Acupuncture is superior to sham for painful conditions
- 1Primary Care, Peninsula Schools of Medicine and, Dentistry, Plymouth University, Plymouth, UK
- 2Centre for Primary Care and Public Health, Queen Mary University of London, London, UK
- Correspondence to: Dr Adrian White
Peninsula Schools of Medicine and, Dentistry, Plymouth University, Tamar Science Park, Plymouth PL68BX, UK;
Commentary on: Vickers AJ, Cronin AM, Maschino AC, et al. Acupuncture Trialists’ Collaboration. Acupuncture for chronic pain: individual patient data meta-analysis. Arch Intern Med 2012;172:1444–53.
Acupuncture is controversial. Even if one assumes its overall effectiveness, common explanations for its causal impact are biologically implausible. Hence acupuncture is often dismissed as ‘no more than a placebo’, and this allegation is difficult to disprove as placebo-controlled trials are problematic. ‘Placebo’ needles stimulate sensory nerves and are possibly a less active treatment, ‘sham’ rather than ‘placebo’.1 Small differences between treatments require large sample sizes, as achieved by meta-analysis. Previous meta-analyses concentrated on finding all trials, but poor quality limited the conclusions.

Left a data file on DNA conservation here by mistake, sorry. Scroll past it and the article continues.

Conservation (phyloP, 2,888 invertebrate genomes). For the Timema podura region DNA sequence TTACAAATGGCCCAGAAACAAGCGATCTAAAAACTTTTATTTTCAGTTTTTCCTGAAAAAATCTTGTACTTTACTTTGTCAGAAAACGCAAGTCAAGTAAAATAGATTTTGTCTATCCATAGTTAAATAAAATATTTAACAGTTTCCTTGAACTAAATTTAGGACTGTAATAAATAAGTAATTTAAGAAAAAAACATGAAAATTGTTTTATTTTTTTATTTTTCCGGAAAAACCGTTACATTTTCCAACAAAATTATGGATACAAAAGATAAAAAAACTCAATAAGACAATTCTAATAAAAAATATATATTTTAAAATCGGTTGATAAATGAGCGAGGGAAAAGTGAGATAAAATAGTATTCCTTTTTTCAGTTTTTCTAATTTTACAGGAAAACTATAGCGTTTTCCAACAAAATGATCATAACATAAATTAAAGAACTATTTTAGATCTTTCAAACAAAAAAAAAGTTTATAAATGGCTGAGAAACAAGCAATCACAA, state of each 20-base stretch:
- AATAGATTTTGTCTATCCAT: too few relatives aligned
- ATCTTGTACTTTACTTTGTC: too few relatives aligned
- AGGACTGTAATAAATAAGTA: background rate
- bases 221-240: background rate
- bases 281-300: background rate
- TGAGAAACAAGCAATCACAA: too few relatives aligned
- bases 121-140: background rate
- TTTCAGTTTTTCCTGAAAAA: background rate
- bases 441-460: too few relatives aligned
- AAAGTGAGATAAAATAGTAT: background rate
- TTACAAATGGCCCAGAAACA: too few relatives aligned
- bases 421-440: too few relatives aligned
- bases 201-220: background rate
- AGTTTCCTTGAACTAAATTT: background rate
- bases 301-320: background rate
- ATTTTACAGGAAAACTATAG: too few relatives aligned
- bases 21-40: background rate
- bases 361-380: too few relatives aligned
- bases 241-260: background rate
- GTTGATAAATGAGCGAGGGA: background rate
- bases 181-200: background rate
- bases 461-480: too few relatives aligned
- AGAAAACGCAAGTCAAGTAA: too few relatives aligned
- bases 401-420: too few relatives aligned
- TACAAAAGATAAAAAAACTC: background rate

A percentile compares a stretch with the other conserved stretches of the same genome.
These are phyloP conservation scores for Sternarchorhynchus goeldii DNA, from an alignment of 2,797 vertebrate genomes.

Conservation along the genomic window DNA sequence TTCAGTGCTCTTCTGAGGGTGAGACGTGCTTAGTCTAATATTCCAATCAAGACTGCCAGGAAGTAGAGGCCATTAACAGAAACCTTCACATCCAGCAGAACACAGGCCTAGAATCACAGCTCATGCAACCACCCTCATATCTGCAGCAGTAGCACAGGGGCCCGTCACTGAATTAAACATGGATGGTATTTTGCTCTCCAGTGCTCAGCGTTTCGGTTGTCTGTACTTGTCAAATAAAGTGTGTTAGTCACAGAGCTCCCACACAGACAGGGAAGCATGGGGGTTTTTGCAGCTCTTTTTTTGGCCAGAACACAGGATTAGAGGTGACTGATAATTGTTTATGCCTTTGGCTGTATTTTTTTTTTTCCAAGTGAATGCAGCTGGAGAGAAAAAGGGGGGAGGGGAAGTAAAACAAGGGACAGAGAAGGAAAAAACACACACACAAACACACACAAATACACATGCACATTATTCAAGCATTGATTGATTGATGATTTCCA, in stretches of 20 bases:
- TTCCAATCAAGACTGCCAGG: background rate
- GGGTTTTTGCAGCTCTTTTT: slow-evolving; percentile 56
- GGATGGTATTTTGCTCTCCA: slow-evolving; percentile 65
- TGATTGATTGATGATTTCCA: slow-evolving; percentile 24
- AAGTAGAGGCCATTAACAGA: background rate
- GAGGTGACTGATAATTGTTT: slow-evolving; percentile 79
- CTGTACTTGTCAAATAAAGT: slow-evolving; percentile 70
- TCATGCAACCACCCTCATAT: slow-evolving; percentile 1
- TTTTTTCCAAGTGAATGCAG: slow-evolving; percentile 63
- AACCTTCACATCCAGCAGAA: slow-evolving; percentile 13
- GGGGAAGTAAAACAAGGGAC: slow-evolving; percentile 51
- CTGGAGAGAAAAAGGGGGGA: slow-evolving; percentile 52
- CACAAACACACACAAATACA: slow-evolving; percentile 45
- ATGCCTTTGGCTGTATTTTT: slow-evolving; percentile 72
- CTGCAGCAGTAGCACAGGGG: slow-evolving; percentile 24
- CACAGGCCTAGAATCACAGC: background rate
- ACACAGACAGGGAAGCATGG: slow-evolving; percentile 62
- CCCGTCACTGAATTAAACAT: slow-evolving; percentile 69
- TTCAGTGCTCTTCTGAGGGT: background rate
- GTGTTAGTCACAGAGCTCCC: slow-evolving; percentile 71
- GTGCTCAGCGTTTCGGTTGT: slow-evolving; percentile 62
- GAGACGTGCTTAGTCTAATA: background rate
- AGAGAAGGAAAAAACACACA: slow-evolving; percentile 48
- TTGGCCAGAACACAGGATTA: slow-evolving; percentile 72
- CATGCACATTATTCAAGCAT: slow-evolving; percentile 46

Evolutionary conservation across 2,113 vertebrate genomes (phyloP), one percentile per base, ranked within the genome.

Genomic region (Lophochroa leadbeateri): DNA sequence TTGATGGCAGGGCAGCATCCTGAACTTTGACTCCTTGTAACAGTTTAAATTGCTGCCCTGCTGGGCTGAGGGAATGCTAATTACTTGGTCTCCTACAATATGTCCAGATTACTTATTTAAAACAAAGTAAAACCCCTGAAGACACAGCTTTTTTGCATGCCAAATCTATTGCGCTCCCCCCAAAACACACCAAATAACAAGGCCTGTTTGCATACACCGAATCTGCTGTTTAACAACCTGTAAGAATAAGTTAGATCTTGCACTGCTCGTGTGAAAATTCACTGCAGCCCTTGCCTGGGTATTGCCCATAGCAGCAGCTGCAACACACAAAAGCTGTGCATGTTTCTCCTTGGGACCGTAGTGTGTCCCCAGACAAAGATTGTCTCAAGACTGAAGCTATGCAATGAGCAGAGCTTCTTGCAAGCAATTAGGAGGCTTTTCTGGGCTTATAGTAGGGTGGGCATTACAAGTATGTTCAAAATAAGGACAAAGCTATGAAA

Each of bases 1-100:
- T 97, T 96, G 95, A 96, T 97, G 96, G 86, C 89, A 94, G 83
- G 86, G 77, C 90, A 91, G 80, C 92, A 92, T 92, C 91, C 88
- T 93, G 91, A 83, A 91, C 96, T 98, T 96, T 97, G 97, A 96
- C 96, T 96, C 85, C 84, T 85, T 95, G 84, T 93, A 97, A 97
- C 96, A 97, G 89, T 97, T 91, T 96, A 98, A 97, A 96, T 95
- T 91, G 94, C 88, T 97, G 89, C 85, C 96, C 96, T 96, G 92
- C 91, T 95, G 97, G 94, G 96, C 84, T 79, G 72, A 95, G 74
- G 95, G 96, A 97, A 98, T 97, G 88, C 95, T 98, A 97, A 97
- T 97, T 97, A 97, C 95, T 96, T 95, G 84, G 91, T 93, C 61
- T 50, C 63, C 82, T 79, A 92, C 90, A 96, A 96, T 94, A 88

This is a systematic review of randomised controlled trials (RCTs) of chronic headache and musculoskeletal conditions that had unambiguous allocation concealment and were assessed for risk of bias from blinding. The authors …